The Politico blog is reporting that in a secret ruling, a U.S. judge has denied a request by three U.S. Muslim Brotherhood organizations to reverse their designation as unindicted co-conspirators in the Holy Land Terrorism financing case. According to the report:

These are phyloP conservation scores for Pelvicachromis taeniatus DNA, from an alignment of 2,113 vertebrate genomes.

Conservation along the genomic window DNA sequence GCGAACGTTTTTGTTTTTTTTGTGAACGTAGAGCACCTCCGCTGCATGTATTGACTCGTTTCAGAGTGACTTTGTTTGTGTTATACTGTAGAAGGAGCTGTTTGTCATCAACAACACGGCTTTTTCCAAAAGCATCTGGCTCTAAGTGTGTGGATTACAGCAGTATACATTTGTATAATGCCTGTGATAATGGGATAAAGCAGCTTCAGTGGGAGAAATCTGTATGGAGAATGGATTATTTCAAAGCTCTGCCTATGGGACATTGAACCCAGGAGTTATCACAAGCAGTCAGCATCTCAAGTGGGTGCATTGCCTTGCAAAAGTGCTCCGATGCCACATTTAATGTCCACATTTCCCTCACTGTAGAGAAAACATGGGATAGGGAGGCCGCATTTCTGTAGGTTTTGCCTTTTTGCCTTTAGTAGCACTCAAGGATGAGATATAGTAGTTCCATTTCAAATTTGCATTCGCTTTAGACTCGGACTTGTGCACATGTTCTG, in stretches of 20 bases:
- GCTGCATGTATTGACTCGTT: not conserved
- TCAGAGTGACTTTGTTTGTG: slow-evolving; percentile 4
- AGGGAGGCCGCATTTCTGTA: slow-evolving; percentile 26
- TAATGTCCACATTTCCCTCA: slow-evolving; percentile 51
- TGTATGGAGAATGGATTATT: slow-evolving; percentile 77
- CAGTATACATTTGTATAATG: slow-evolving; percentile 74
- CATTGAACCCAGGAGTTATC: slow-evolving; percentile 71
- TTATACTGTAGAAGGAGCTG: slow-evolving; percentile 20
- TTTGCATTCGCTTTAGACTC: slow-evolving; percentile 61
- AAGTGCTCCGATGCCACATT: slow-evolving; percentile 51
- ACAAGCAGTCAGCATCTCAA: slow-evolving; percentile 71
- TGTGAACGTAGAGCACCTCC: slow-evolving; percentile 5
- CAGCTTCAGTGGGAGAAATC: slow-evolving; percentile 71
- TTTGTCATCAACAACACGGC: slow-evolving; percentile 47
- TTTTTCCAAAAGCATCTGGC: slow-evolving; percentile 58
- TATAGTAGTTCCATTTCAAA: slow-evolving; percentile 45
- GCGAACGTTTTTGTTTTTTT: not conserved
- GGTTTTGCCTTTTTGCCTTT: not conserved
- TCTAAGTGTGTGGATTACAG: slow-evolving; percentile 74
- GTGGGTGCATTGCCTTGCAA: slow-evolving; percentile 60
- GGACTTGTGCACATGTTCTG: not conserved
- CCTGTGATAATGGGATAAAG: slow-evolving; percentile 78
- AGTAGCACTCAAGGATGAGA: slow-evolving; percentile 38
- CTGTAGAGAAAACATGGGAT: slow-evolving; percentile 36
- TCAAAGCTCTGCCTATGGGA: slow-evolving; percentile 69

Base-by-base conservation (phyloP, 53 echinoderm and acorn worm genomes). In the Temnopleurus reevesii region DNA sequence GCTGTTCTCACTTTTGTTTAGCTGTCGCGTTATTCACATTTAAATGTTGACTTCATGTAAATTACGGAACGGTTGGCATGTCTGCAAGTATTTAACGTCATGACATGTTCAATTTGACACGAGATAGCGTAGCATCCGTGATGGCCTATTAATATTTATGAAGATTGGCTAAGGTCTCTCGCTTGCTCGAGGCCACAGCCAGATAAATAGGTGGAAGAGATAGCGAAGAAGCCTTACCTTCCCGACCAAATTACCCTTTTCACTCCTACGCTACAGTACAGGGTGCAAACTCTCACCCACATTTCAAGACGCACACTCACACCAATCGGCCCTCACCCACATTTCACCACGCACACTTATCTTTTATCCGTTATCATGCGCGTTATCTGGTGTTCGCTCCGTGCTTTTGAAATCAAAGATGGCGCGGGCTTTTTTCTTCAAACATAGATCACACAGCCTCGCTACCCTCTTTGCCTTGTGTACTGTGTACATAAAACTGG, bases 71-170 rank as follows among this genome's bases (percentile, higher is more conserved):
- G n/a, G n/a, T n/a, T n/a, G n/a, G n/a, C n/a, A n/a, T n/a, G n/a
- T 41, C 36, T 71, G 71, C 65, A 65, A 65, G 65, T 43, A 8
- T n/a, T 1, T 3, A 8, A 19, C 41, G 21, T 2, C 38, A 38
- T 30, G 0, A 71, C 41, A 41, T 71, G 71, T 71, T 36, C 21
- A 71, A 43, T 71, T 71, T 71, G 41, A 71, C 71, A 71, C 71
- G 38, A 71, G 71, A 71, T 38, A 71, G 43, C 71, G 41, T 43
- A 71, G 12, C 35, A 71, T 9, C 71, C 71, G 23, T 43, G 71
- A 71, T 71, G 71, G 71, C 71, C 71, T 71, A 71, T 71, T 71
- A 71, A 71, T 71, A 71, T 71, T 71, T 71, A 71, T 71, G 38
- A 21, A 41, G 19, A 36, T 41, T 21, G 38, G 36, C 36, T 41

In a secret court ruling earlier this year, a judge denied a request by three prominent American Muslim organizations to reverse federal prosecutors’ designation of the groups as unindicted co-conspirators in a criminal case alleging illegal support for Hamas, according to a source familiar with the ruling and to indications in court files. However, according to the source, Judge Jorge Solis of Dallas criticized prosecutors for publicly filing the co-conspirators list, which named the Council on American-Islamic Relations, the Islamic Society of North America, and the North American Islamic Trust. “The ruling was ambiguous,” the source said. “The judge acknowledged the way the whole thing was handled by the prosecutors was not appropriate. On the other hand, he did not really go ahead and reverse the decisions.” Prosecutors filed the list of about 300 individuals and organizations in 2007 as the government prepared for a trial against the Holy Land Foundation and five of its officers. Prosecutors said the three major Islamic groups had ties to the Muslim Brotherhood, an international Muslim movement which gave rise to Hamas, which has been designated as a terrorist organization by the U.S. since 1995. CAIR, ISNA and NAIT bitterly objected to the “co-conspirator” label, complaining that they had no ties to terrorism and that they had been unfairly smeared. In motions filed with the federal court in Texas, the groups noted that since they had not been charged as defendants in the case they had no obvious forum in which to clear their names. The organizations also argued that the public filing of the list violated Justice Department guidelines which say such documents should be filed under seal. A spokeswoman for the U.S. Attorney’s office in Dallas, Kathy Colvin, had no comment on Solis’s ruling. However, in earlier court filings, prosecutors said the unindicted co-conspirator designations were supported by evidence and were needed to permit the admission of important evidence in the Holy Land Foundation case. The government also argued that the groups’ reputations would have been sullied by the Holy Land evidence, even if no list was filed. Until last week, Solis ruling on the conspirator-list issue was not even recorded on the court’s public docket. When POLITICO called last week to inquire about the decision, a clerk said it was “sealed, sealed, sealed.” However, on Wednesday, a notation was added to the docket that acknowledges Solis handed down a secret ruling on the matter on July 1.